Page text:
Mar 07, 2013
interview
Mark Farina

Mark Farina is a legend among house music producers for his distinct sound which he self-patented as “Mushroom Jazz.” Give a read to our conversation with him, where he talks about his hip hop roots, love of vocal sampling, and a DJ trio he’s formed with Derrick Carter and DJ Sneak.

LessThan3: What was the inspiration behind your first mushroom jazz sets?
Mark Farina: The first mixtape was around 1989 when I worked at Gramophone in Chicago and was into a lot of New York hip hop. I would get cassettes of the Stretch and Bobbito shows, which was a famous radio show in New York at the time. I was also buying a lot of the UK acid jazz sounds like the stuff from Talking Loud Records and Acid Jazz Records, and a slew of others that started the acid jazz boom in England. A lot of that stuff is around the same tempo, so I fused the two together and came up with mushroom jazz.
LessThan3: Any connection to a psychedelic experience?
Mark: A little bit. Around the time of my first mushroom jazz records, my friends and I would go hang out at Grateful Dead shows. We weren’t necessarily fans of the Dead; we just liked the atmosphere. We considered ourselves psychedelic explorers at the time.
LessThan3: Are there any current hip hop artists that influence you?
Mark: I still tend to lean toward a lot of the old stuff. I like some of the guys that are still around, like People Under The Stairs. A Tribe Called Quest was a big influence on me, though they don’t exist anymore. Most of my hip hop influence were names like DJ Premiere, Guru from Gangstarr, Wu-Tang Clan, Jurassic 5, Ultra Magnetic MCs, to name a few. In terms of new hip hop, I haven’t found much that really gets me going.
LessThan3: You’re known for your vocal samples. What inspires you to use certain samples?
Mark: I just look for weird stuff. I was just at Amoeba tonight digging through the crates and got a big stack of spoken word stuff. Anything from weird therapy records from the ’60s to sports recordings to movies works for me. I always liked when groups like Front 242 would incorporate little speeches into their tracks. I was always into instrumentals as well, so I found a way to set the tone by dropping a little spoken word to add a little vibe to an instrumental.
LessThan3: What’s the oldest record that you still love to drop in your sets?
Mark: I still love to drop Running Away by Roy Ayers–that came out in the late ’70s. My Baby Just Cares For Me by Nina Simone too. I’ve been really enjoying the “40s on 4″ station on Sirius XM lately. I haven’t dropped any of it; I just like listening to it.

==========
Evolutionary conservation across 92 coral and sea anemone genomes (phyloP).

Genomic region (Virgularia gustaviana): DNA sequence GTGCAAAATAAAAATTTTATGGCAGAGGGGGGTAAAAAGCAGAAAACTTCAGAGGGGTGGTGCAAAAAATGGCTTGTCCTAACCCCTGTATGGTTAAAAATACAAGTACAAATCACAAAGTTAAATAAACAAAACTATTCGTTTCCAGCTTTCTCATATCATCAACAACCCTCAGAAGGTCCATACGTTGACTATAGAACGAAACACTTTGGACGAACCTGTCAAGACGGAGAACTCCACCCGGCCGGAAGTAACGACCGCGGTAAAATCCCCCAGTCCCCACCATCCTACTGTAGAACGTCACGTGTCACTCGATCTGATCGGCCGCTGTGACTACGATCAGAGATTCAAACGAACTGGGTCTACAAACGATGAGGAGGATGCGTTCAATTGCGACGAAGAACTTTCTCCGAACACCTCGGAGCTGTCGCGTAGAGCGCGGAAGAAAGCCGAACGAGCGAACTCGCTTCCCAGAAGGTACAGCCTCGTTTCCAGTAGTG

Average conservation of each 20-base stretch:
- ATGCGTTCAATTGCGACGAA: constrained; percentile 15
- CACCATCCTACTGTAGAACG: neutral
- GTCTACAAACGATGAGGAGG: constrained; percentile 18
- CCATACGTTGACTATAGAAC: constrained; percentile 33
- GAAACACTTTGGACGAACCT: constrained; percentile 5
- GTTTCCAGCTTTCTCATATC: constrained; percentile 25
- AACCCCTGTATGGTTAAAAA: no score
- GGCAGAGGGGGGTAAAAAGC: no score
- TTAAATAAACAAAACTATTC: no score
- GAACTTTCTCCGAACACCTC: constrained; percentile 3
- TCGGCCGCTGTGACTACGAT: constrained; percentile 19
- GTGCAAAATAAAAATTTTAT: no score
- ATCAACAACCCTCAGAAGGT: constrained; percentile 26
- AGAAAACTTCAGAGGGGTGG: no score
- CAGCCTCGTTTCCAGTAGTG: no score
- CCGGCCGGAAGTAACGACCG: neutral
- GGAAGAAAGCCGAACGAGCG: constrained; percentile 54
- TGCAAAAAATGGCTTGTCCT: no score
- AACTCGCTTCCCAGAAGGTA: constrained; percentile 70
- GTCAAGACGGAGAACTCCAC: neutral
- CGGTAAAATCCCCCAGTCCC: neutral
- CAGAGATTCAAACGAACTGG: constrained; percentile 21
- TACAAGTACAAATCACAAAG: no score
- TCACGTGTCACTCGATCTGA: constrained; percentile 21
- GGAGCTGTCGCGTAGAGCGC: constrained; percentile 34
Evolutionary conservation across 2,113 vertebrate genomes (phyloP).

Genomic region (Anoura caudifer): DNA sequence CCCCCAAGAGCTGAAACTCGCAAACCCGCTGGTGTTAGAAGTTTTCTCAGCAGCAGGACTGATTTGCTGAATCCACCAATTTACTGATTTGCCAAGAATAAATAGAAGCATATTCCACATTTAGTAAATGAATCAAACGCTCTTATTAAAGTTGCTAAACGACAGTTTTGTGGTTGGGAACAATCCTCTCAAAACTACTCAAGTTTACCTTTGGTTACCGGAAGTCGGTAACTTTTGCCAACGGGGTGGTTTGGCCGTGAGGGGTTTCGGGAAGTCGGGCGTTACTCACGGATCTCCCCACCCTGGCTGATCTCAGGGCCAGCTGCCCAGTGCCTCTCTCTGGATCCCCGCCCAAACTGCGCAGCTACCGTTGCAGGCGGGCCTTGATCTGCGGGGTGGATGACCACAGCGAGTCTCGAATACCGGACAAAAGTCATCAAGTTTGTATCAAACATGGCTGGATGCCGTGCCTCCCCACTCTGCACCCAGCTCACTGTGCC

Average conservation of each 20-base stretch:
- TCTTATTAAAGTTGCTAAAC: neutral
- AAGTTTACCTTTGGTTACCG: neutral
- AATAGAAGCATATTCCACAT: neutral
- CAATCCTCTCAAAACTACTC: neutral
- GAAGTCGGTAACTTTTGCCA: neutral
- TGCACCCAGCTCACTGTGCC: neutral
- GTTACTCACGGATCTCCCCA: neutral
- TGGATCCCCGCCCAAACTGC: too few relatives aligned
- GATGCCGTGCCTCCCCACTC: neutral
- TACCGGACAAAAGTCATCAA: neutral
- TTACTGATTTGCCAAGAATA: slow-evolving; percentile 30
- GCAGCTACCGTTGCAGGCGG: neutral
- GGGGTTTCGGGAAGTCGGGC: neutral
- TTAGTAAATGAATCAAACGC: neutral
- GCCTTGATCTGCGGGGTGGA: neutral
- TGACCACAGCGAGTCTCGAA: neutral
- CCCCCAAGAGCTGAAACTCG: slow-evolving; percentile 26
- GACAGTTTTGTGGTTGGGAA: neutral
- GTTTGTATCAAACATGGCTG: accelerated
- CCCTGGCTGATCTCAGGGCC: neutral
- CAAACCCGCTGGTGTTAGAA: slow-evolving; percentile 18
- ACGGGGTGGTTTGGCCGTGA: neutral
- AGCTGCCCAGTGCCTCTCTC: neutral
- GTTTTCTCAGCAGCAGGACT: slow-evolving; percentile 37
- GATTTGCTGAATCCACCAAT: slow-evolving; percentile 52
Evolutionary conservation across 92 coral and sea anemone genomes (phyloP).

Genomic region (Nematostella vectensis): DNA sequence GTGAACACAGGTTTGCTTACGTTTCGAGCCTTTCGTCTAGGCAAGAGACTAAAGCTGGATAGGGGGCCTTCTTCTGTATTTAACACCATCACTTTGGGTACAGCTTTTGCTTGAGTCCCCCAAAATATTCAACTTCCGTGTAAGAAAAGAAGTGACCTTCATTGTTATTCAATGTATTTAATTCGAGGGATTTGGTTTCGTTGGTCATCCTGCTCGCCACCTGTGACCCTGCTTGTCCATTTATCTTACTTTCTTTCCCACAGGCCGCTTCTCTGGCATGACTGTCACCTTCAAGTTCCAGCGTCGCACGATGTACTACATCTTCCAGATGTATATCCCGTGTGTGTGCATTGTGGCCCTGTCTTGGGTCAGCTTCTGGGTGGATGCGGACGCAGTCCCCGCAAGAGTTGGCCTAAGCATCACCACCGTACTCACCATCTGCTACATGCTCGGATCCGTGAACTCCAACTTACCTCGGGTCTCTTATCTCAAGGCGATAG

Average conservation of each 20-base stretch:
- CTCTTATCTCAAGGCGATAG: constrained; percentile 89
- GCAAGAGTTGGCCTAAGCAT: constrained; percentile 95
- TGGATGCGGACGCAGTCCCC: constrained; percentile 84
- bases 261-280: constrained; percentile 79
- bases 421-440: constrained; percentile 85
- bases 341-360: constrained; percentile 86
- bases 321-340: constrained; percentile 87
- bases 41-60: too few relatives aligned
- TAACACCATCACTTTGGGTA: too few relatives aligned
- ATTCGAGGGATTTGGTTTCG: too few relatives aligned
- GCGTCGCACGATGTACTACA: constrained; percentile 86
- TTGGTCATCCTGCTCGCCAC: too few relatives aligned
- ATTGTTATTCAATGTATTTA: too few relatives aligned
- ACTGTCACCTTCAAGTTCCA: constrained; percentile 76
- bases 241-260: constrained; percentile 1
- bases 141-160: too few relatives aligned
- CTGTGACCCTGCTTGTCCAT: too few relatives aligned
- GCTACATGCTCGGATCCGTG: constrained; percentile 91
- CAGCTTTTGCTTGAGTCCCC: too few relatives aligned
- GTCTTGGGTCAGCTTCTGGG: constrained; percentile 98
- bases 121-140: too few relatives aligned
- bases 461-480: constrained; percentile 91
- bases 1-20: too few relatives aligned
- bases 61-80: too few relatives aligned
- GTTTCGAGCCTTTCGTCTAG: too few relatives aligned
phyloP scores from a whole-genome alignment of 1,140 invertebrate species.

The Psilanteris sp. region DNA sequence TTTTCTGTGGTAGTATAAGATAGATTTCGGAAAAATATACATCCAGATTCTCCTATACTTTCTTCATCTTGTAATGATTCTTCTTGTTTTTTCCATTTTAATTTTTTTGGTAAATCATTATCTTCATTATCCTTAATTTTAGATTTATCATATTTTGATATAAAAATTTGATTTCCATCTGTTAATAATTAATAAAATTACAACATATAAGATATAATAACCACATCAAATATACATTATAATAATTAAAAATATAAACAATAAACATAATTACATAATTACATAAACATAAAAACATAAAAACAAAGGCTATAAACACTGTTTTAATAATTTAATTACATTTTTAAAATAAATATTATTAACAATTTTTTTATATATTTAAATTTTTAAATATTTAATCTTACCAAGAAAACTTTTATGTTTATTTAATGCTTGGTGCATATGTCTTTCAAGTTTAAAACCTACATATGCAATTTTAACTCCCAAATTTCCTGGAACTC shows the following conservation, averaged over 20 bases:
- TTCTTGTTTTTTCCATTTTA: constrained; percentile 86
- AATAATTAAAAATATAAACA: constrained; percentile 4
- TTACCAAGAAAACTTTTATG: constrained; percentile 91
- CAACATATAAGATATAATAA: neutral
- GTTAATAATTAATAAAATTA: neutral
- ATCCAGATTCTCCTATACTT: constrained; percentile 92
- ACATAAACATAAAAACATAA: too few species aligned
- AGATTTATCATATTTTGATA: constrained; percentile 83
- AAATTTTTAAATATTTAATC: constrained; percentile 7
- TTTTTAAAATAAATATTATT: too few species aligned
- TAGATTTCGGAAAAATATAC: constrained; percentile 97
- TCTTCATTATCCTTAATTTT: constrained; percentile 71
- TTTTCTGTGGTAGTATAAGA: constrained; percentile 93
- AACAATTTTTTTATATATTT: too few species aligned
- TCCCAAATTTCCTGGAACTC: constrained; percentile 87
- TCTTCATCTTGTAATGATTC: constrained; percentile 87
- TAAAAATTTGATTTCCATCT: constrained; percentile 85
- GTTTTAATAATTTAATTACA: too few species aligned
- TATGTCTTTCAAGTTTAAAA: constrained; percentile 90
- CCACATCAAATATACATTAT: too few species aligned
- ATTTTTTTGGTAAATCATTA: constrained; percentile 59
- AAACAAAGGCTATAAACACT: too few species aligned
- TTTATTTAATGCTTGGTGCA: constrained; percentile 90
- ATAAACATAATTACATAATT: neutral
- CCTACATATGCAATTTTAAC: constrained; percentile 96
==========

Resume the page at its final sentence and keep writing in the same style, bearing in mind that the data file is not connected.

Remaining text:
LessThan3: EDM is growing globally at a fast rate. What new movement has caught your ear?
Mark: I never know what to call stuff; I just like good music. I played a track in Tahoe and a fan said I was playing some electro breakbeat track and I was like… I was? House music has always been such a vast term, so I tend not to overcategorize genres. I just like certain tempos. I usually like my sets at 120-125 BPM.
LessThan3: If you could change anything about the industry, what would it be?
Mark: I miss hanging out at record stores a lot. On the same token, I like getting digital promo because you can get access to a lot more stuff. With that, there is also a lot more crap to look through as well. I’m pretty content with feeling things out the way they are, so there isn’t necessarily one thing i’d like to change.
LessThan3: Do you think vinyl will ever come back?
Mark: I still have all my records, but it’s kind of a lost art to know how to work turntables properly. I don’t think it’s ever going to go away but I don’t know if its ever going to come back. I know in the nu disco genre a lot of that stuff comes out on vinyl only. My big pet peeve in vinyl’s heyday was having bass feedback or skips, so it’s nice to have a CD player and not have to worry about something skipping or worry about what table the equipment is on. It takes a deep knowledge of vinyl to set up a turntable that isn’t going to skip or move in a club.
LessThan3: Do you go out to live shows? Tell us a crazy party story!
Mark: When I go out, it’s generally to hear DJs that i personally know. I went out with Derrick Carter in Chicago a few weeks ago to Smart Bar, which is my old stomping grounds. We always have a good time when we go out; it’s usually one of those nights when you don’t remember how you got home from a club. Did I take a cab? Did someone give me a ride? When did we leave? Derrick always knows every bartender intimately.
LessThan3: Any plans for future projects or productions?
Mark: I just put out a mix called Coyote Cuts with a label from Detroit. I’m working on Mushroom Jazz 8 for OM Records, which should be out in the summer. My next release is Great Lakes Audio on my own label, Mr. Mushroom Man. Also, we don’t have a name for it yet, but Derrick Carter, DJ Sneak, and I have been playing together on two or three mixers. We’ll be doing a lot of European festivals this summer.
LessThan3: Are you bringing it to the States?
Mark: We are working on it; nobody has really offered to book us yet. People want it, but it takes a bit of planning to get us all together. Somehow European festivals are easier because Derrick and Sneak play there quite a bit. I think we are doing five shows this summer in Europe.
LessThan3: If the world were ending in LessThan3 minutes, and you had an iPod with every song ever made on it, what would you listen to?
Mark: Daylight by Ramp.